I was in eighth-grade and one of the first to arrive at the door of my next class. The hallway was dimly lit and quiet compared to the rest of the school. The linoleum checkered-floor shined from the previous night’s cleaning. A group of popular girls gathered next to me, one by one they joined the gaggle of giggling and whispering and formed a small circle of exclusion. I was an outsider. I did not belong.
I do not remember what the class was about, how long it lasted or if any of my friends were in the room with me. I remember waiting in line to exit the room and then stepping into the hallway. One of the popular girls was waiting right outside of the door, she stopped me and looked me straight in the face.
“You have a horrible laugh and smile. I do not like it,” she said with a mean smirk. Then she went bouncing away down the hallway to join her snickering friends.
Shocked, stunned, and confused, I looked around to see if anyone had witnessed the scene. I felt so alone. The hallway was a blur through my tears. I do not remember the details of the rest of the day but those words stuck with me for many years after.
Even twenty-something years later, I can still remember how those words felt as they passed through my ears and penetrated into my heart. The sting has long disappeared and been relieved by others’s kind words and actions. Years of growing in faith, wisdom, and self-confidence has made the comment irrelevant and a bit silly now. Just ONE mean girl’s opinion. But a wrinkle in my heart forever remains from the experience. And sadly, I am sure there have been many times I have put wrinkles in other people’s hearts by my unkind words and actions.
My girls are at an age when friendships are starting to get more complex. They are learning how to navigate the broad spectrum of personalities, feelings and emotions that comes with relationships. I have found myself thinking back to my school years and the opportunity I have to share some of my experiences and bring a little wisdom from a perspective gained over the years.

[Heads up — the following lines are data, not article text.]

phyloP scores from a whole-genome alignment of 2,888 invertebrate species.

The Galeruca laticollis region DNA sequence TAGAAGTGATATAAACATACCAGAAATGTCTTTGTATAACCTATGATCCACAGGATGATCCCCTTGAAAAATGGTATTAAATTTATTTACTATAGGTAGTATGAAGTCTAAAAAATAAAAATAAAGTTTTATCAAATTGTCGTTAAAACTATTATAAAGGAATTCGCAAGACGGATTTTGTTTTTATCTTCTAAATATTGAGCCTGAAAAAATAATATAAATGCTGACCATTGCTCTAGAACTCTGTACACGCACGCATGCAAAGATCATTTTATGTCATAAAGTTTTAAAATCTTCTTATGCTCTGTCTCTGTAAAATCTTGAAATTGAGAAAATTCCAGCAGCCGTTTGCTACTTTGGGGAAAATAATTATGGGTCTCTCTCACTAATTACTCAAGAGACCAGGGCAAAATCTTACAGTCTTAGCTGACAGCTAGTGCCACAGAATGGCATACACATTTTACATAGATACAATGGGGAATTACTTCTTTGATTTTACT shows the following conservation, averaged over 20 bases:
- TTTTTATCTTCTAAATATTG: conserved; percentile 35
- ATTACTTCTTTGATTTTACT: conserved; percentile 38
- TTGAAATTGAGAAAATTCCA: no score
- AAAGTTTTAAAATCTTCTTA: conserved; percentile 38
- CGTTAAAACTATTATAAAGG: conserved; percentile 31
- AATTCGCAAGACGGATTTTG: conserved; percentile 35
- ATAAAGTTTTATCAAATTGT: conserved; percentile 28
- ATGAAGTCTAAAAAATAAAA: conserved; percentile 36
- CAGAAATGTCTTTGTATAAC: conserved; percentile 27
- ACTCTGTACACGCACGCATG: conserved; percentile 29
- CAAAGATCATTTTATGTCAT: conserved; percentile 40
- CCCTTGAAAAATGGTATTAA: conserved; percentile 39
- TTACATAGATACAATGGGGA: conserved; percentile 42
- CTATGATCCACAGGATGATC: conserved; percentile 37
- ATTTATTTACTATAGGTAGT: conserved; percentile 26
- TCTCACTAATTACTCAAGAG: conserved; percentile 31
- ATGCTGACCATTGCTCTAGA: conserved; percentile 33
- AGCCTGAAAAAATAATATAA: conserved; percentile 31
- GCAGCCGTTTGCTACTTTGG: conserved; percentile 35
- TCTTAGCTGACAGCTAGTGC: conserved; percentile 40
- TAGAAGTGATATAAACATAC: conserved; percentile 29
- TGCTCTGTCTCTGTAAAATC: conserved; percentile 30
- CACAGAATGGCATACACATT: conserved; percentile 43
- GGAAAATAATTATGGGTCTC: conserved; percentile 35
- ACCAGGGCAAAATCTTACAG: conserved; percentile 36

In teaching my children about friendships and the importance of kindness, I came across this wonderful idea. It is hands-on, engaging and helped to open a new dialogue with my children. It is a great visual for adults too.
For this activity, you will need is a piece of paper (any color or size will do) and a pair of scissors. Cut the paper into a heart.
Have your children feel their own heart and explain that everyone starts with a heart as nice and smooth as the paper one. Discuss how words and actions can make others feel good or hurt other’s hearts and feelings. I shared a few examples of times when words and actions have made me feel good or bad.
I asked my children to give me examples of UNKIND words and actions they may have heard or someone has said to them. With each example, I folded part of the heart until the heart was completely folded. Then, I asked my children to give me examples of KIND words and actions. With each example, I unfolded the heart until it lay flat and wrinkled. I asked them what they thought of the wrinkled heart. We discussed how important it is to think before we speak because apologies can help to make the hurt better but the hurt sometimes never disappears. It becomes a wrinkle in their heart.
We were just about to move on to another activity when my daughter turned to me and said, “Mom, I think ___________’s heart is very hurt and wrinkled because she told me other kids don’t like her and say mean things to her. That makes me sad.” This led into a whole other discussion on how we can be good friends and come alongside each other. The activity was time worth spending. It got us all thinking and talking.
There are many great books written about feelings, emotions and the importance of being kind. Here are a few of my favorites that would go wonderfully with this heart activity. (They would make a great Christmas gifts too.)
My experience in junior high was not for nothing. Over the years, it has been a reminder to me of how powerful words can be and to think before you speak. So very often I need this reminder…..